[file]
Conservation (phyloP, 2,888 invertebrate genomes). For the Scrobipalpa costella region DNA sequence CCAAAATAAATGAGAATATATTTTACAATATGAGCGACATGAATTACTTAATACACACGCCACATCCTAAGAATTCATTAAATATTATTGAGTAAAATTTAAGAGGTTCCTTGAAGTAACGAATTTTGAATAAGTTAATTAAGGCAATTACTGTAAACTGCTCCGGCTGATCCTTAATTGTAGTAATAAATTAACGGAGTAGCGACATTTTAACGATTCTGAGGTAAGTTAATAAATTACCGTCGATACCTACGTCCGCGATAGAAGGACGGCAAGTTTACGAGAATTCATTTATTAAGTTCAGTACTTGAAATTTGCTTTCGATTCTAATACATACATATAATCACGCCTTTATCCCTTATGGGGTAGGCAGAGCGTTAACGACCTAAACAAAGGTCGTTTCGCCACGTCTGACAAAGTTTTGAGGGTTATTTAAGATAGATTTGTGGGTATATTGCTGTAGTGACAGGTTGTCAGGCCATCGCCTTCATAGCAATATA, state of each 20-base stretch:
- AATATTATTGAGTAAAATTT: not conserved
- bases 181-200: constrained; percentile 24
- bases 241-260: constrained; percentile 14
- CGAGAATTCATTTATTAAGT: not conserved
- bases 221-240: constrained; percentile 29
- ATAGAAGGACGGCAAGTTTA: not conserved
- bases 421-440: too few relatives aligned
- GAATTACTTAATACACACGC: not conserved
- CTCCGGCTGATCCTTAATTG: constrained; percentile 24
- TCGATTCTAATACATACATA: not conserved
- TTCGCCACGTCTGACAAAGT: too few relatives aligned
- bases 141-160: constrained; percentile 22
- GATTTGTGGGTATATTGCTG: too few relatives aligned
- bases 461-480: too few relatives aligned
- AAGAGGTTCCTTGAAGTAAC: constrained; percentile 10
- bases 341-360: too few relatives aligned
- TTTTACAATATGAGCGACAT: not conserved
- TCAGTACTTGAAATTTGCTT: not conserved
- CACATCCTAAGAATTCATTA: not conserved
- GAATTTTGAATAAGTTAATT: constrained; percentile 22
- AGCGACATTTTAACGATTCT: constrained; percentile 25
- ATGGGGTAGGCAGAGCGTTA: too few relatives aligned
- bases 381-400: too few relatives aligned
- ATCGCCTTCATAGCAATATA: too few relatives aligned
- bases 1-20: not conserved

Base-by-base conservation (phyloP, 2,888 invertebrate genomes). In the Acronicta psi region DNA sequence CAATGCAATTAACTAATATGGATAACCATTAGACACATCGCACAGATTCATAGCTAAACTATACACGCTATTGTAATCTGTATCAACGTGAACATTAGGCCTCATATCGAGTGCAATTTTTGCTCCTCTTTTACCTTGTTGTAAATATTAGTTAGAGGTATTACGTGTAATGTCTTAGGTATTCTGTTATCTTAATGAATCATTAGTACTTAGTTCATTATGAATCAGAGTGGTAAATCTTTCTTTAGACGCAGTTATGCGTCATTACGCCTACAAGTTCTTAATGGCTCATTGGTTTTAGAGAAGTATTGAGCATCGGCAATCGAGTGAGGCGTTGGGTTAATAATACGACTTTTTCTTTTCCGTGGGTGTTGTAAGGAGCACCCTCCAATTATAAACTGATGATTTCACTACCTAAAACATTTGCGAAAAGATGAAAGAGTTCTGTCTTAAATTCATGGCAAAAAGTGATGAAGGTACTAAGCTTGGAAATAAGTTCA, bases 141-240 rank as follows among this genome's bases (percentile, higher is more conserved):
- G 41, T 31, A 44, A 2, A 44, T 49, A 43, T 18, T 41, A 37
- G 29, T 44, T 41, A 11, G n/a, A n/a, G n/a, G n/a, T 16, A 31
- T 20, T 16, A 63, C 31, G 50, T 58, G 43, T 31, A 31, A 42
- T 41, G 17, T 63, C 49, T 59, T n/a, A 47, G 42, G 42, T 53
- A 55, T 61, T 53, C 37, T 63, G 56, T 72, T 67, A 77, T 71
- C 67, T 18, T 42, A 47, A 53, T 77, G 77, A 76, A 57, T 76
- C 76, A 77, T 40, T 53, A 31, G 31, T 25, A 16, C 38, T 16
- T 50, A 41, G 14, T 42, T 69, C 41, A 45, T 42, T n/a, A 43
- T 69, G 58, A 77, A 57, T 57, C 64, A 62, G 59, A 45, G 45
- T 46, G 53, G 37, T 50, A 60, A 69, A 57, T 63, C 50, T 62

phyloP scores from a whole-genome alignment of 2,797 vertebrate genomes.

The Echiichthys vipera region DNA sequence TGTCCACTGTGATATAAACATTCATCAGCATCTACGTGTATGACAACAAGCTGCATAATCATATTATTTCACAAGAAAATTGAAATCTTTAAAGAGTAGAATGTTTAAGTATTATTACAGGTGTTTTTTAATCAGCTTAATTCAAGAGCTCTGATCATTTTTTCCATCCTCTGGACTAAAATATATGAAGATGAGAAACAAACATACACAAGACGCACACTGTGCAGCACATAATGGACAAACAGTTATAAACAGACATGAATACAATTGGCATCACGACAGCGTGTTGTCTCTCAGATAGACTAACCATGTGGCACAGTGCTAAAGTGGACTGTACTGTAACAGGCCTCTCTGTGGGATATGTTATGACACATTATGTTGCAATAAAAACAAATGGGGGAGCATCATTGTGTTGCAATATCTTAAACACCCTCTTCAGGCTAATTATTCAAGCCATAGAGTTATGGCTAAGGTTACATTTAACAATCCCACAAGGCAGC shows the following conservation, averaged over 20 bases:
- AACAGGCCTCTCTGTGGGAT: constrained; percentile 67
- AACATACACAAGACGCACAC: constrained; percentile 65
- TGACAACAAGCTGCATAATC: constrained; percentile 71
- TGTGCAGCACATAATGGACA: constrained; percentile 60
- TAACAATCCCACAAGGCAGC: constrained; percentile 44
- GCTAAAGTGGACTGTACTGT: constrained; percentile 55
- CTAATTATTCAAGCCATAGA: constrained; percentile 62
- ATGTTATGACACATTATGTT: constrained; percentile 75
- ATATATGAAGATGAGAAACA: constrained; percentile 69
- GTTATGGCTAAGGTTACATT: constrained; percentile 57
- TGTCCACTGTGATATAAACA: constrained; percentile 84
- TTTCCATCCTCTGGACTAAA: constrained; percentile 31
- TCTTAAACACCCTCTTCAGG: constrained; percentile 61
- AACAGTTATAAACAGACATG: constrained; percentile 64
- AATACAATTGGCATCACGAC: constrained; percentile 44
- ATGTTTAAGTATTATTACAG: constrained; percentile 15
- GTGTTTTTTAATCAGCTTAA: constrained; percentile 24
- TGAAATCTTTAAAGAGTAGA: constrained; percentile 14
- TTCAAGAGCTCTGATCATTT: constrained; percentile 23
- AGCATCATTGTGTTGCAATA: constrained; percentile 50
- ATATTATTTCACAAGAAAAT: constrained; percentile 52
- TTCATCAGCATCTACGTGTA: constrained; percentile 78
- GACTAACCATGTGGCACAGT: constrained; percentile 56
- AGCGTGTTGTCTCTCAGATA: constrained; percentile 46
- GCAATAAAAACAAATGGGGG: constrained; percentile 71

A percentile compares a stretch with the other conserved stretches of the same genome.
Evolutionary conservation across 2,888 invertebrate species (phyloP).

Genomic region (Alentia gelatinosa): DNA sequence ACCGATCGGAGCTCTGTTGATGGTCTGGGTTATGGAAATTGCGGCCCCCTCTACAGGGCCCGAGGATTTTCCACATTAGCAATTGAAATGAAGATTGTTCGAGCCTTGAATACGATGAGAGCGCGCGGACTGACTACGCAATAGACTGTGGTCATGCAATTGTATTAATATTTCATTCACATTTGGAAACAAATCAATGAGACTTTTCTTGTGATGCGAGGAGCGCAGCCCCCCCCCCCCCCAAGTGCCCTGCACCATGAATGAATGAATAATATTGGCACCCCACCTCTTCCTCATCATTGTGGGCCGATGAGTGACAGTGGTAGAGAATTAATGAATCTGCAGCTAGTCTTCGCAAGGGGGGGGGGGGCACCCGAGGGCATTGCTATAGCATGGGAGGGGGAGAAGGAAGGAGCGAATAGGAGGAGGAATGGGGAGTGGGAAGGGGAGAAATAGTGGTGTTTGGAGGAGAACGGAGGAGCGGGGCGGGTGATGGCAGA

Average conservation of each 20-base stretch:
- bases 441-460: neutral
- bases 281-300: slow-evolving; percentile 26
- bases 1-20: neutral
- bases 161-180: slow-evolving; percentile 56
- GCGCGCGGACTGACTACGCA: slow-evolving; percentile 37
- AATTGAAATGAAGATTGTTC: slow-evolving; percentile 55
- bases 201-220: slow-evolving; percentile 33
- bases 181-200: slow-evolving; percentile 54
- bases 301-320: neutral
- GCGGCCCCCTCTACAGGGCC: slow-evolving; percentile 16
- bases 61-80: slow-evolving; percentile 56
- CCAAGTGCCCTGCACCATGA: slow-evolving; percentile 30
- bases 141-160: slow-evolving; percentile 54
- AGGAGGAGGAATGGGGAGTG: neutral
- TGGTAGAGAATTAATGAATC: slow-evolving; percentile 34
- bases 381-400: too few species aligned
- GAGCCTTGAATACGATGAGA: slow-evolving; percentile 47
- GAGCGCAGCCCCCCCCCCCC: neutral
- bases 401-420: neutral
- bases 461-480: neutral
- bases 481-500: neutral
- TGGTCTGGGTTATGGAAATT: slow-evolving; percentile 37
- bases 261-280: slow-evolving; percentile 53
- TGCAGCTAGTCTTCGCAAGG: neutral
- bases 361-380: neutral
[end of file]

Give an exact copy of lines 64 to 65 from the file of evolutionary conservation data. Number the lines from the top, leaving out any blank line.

- GCAATAAAAACAAATGGGGG: constrained; percentile 71

A percentile compares a stretch with the other conserved stretches of the same genome.